These patients need to know that hearing aids (or any other device that restores audibility) won’t exceed their scores obtained at the higher intensity level obtained with earphones. There is a performance ceiling, uncovered by their performance-intensity function. 

 The bottom of Figure 1 shows the performance-intensity (PI) function for both Patient A (bottom left) and Patient B (bottom right). Note the normal PI function is in bold, while the results for both patients are represented by the dotted line.  The results on the bottom left, which shows a tight match of the normal PI function, indicate the Patient A should perform quite well with hearing aids when audibility is optimized. On the other hand, as shown at the bottom right of the Figure, Patient B is likely to experience significant limitations from amplification even when audibility is optimized. Patient B will, in addition to gain, require technology that markedly improves signal to noise ratio, such as companion microphones or assistive listening devices.


Audiologists As Experts in a Time of Second Opinions


The report from Halpin & Rauch is another example of the need for “good audiology” — a clinician who can quickly and accurately conduct a validated test and use this information to make better decisions for patients. In the case of those 81% that show no improvement in performance at the higher intensity level, it is up to steadfast clinician to temper expectations, explore alternative technology that maximizes the signal-to noise ratio and not oversell the benefits of hearing aids.

As more and more patients purchase PSAPs, over-the-counter devices, and eventually, self-fitting hearing aids, it is likely clinicians will see some of these patients for a second opinion – patients that are likely to have similar performance-intensity curves like the one on the bottom right in the Figure below and are below par benefit than expected with their devices.  The use of simple procedures, like presenting words at a low and a high level and plotting on the performance-intensity function, help position clinicians as experts, unbound from their hearing aid technology, willing to use data to make clear decisions for patients.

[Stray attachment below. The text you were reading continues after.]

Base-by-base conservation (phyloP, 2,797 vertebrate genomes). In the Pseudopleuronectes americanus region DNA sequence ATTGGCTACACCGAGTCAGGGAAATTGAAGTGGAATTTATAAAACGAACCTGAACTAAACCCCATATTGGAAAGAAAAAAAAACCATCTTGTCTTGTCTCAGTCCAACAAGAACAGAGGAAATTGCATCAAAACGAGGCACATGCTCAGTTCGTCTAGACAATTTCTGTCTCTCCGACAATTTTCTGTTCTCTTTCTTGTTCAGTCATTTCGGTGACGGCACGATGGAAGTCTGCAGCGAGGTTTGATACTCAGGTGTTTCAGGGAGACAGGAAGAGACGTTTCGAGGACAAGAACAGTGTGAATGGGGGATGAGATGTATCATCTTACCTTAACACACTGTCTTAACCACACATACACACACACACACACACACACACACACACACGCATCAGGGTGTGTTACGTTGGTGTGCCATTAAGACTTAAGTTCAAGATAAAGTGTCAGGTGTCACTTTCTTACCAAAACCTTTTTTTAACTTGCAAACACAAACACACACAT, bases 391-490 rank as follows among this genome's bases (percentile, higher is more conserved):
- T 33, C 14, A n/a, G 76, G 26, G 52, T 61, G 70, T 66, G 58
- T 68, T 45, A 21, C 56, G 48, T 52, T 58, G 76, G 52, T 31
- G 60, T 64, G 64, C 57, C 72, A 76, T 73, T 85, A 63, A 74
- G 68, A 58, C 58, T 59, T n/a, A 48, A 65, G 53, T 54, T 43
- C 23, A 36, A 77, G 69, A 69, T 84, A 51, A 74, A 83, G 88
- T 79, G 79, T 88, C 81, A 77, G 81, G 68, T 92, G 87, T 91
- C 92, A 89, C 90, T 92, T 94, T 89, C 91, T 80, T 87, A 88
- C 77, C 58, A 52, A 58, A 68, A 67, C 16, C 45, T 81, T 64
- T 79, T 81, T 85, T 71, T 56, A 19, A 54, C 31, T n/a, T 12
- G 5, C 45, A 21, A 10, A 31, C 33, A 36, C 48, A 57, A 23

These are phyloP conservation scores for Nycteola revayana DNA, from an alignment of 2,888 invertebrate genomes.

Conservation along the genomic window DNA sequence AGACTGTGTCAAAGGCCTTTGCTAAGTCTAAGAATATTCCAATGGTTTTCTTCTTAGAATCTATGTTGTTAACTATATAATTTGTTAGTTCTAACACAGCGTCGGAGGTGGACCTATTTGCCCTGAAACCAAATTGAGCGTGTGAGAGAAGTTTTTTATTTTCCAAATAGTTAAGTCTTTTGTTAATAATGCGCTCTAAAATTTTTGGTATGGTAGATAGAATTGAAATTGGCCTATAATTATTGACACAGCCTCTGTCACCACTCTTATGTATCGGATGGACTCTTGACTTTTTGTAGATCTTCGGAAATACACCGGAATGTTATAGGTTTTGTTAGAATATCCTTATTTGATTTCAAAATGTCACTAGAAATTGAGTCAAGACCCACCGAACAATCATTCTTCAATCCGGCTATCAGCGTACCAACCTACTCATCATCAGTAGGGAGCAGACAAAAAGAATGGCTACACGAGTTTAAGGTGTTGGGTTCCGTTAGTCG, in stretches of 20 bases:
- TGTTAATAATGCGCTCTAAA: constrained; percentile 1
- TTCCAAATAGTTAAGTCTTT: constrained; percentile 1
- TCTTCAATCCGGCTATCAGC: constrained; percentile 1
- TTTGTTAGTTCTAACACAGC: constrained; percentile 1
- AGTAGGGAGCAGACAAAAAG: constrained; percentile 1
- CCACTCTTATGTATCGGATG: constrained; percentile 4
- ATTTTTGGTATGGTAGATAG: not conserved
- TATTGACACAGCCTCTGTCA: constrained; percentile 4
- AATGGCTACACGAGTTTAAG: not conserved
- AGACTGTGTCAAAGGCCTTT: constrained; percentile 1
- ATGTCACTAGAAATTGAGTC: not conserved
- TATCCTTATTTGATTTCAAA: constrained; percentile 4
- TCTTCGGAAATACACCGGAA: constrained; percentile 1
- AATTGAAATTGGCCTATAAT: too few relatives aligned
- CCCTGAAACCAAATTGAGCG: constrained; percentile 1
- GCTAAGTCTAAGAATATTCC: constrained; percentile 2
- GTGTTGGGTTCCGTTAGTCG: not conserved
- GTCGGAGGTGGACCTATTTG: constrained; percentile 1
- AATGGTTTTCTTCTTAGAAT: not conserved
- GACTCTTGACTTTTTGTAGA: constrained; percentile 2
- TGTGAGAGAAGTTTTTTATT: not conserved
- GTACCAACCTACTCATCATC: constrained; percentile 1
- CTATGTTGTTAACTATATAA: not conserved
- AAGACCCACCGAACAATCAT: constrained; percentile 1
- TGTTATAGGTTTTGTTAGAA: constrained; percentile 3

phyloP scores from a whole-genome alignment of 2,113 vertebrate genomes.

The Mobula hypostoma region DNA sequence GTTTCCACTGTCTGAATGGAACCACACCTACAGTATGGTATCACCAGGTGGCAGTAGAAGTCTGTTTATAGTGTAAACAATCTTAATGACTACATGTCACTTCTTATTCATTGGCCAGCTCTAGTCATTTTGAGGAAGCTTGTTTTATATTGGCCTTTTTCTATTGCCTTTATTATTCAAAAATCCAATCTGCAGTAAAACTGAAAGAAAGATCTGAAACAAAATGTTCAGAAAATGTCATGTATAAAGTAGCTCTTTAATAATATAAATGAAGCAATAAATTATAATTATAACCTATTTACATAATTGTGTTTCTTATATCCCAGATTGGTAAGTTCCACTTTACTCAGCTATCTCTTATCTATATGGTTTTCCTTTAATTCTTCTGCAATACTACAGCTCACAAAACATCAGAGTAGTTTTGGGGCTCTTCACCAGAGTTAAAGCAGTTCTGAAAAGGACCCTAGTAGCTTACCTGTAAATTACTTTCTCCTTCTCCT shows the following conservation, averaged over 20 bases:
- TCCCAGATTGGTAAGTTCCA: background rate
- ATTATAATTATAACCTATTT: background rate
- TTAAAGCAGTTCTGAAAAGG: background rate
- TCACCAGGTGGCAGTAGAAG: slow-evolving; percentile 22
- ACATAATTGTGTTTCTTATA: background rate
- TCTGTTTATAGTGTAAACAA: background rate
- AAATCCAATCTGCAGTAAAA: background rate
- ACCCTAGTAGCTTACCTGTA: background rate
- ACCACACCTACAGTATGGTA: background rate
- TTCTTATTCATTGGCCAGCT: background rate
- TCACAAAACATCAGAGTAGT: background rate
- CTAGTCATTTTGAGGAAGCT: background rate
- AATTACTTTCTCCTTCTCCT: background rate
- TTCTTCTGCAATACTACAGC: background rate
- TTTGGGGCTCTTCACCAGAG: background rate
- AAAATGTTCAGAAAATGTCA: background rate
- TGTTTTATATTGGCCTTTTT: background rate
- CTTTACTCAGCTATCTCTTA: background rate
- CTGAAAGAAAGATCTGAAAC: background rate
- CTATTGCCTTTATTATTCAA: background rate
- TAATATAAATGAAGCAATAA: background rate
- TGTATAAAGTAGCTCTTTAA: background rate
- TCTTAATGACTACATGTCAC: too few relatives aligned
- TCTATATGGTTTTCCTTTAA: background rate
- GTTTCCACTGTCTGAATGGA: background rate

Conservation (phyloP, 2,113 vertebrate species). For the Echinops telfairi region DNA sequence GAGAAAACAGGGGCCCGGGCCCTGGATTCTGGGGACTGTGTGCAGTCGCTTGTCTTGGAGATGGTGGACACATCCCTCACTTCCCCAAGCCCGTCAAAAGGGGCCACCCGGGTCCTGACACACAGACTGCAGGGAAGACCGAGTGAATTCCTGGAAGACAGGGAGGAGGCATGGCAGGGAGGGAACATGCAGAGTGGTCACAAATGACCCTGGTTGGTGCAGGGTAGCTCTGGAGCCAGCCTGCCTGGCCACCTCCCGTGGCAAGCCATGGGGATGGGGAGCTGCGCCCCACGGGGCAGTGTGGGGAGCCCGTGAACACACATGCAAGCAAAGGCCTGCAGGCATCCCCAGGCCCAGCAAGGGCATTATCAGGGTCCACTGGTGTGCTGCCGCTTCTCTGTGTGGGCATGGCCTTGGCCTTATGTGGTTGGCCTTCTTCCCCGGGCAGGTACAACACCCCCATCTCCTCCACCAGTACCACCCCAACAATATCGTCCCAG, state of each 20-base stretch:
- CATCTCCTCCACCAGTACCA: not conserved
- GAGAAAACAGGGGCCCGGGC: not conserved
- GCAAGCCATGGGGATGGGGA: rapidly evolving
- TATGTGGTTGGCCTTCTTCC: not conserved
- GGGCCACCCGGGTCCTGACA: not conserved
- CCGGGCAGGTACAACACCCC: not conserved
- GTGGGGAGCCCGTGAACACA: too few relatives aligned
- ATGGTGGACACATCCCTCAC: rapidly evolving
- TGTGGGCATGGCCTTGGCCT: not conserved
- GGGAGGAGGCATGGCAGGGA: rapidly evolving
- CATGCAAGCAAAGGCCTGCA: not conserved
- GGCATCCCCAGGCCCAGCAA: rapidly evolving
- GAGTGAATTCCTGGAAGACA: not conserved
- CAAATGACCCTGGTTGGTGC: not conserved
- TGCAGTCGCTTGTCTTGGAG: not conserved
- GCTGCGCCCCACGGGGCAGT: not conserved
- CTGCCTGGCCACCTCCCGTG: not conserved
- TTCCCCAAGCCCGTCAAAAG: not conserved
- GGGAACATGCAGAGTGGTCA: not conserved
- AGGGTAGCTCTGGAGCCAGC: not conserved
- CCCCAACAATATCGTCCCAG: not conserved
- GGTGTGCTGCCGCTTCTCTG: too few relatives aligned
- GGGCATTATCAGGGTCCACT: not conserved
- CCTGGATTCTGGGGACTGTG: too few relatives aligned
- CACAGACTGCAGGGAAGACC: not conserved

Guthrie LA & Mackersie CL. A comparison of presentation levels to maximize word recognition scores. J Am Acad Audiol. 2009 Jun;20(6):381-90.

Halpin C & Rauch SD. Clinical implications of a damaged cochlea: pure tone thresholds vs information-carrying capacity. Otolaryngol Head Neck Surg. 2009 Apr;140(4):473-6. doi: 10.1016/j.otohns.2008.12.021.


Brian Taylor, AuD, is audiology advisor for the Fuel Medical Group and contractor for Bose.  He continues to serve as Editor of Audiology Practices, the quarterly publication of the Academy of Doctors of Audiology. During the first fifteen years of his career, he practiced clinical audiology in both medical and retail settings. Since 2005, Dr. Taylor has held a variety of leadership & management positions within the hearing aid industry in both the United States and Europe. He has published over 50 articles and book chapters on topics related to hearing aids, diagnostic audiology and business management. Brian has authored three text books:  Fitting and Dispensing Hearing Aids(co-authored with Gus Mueller), Consultative Selling Skills for Audiologists, and Quality in Audiology: Design & Implementation of the Patient Experience.  His latest book, Marketing in an Audiology Practice, was published in March, 2015.  Brian lives in Golden Valley, MN with his wife and three sons.  He can be reached at [email protected] or [email protected].

feature image courtesy of Cambridge in Color (edit)